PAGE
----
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The Biden administration released a report on Friday stating that Israel’s use of U.S.-provided weapons in Gaza likely violated international humanitarian law, but specific airstrikes were difficult to link conclusively to these violations due to wartime conditions. While the administration acknowledges that Israel has the capability to minimize harm to civilians, the high civilian casualties in Gaza raise questions about the effectiveness of these efforts. International human rights groups and experts have pointed to several Israeli airstrikes that violated the laws of war and humanitarian law, including attacks on aid convoys, hospitals, schools, and other protected sites.

The report comes after months of conflict in Gaza that have resulted in nearly 35,000 Palestinian casualties, mostly women and children. Despite calls for accountability, Israel maintains that its actions are in accordance with U.S. and international law, and that its campaign against Hamas is proportionate to the threat it faces. Some in Congress, including Republican Rep. Michael McCaul, argue that the report feeds politically-motivated anti-Israel sentiment and should not have been done. On the other hand, Democratic Sen. Chris Van Hollen criticizes the administration for not taking stronger action against clear Israeli blocks on food and aid deliveries during the conflict.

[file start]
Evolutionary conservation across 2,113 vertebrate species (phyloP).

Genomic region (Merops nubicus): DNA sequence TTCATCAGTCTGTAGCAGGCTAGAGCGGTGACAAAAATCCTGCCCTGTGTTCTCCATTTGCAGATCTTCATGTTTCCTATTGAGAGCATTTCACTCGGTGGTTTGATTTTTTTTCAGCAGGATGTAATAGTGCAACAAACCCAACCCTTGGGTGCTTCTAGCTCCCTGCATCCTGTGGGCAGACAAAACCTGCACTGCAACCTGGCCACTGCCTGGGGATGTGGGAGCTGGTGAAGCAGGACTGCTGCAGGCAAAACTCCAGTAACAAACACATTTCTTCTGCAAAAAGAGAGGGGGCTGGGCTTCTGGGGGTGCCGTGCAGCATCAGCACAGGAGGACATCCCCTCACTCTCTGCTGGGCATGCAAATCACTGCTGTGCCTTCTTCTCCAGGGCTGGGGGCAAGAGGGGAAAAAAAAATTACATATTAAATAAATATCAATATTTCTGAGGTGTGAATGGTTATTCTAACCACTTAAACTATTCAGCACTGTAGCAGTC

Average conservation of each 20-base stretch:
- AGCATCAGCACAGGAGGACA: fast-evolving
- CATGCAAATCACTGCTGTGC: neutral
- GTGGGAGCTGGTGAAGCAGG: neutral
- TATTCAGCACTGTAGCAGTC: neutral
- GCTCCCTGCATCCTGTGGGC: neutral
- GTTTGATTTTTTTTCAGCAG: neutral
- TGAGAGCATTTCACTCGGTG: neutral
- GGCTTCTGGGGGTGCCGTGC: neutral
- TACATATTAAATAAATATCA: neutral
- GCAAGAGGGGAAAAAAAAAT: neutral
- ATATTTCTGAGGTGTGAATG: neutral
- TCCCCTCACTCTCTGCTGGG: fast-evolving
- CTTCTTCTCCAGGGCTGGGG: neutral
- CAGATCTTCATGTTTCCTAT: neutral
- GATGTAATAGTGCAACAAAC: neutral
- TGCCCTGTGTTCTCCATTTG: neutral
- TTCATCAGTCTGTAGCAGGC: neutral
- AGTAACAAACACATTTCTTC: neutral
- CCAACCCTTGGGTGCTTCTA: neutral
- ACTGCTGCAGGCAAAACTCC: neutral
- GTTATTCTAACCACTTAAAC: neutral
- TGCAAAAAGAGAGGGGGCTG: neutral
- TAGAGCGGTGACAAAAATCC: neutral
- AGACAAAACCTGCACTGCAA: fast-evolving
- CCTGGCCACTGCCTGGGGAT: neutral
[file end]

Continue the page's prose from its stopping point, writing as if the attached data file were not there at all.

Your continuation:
President Biden has been navigating a delicate balance in his support of Israeli Prime Minister Benjamin Netanyahu’s actions in Gaza. There have been calls from both Democrats and Republicans for measures to restrict military aid to Israel, with concerns over the humanitarian crisis in Gaza. While the administration recently paused a shipment of bombs to Israel out of concern for the situation in Rafah, the report itself does not trigger any cutoff of arms to Israel. Critics argue that the administration’s verdict on Israel’s actions during the conflict may not be enough to pressure Biden to change his support for Israel.

Human rights groups have long accused Israeli security forces of committing abuses against Palestinians, and have called for accountability from Israeli leaders. The U.N. court previously ordered Israel to prevent death, destruction, and acts of genocide in Gaza, but stopped short of ending the military offensive. The Biden administration has signaled that it may consider cutting military aid to Israel if its handling of the conflict and humanitarian aid does not improve. Previous U.S. presidents have used the withholding of military support as a means to push Israel to change its actions towards Palestinians in the region.

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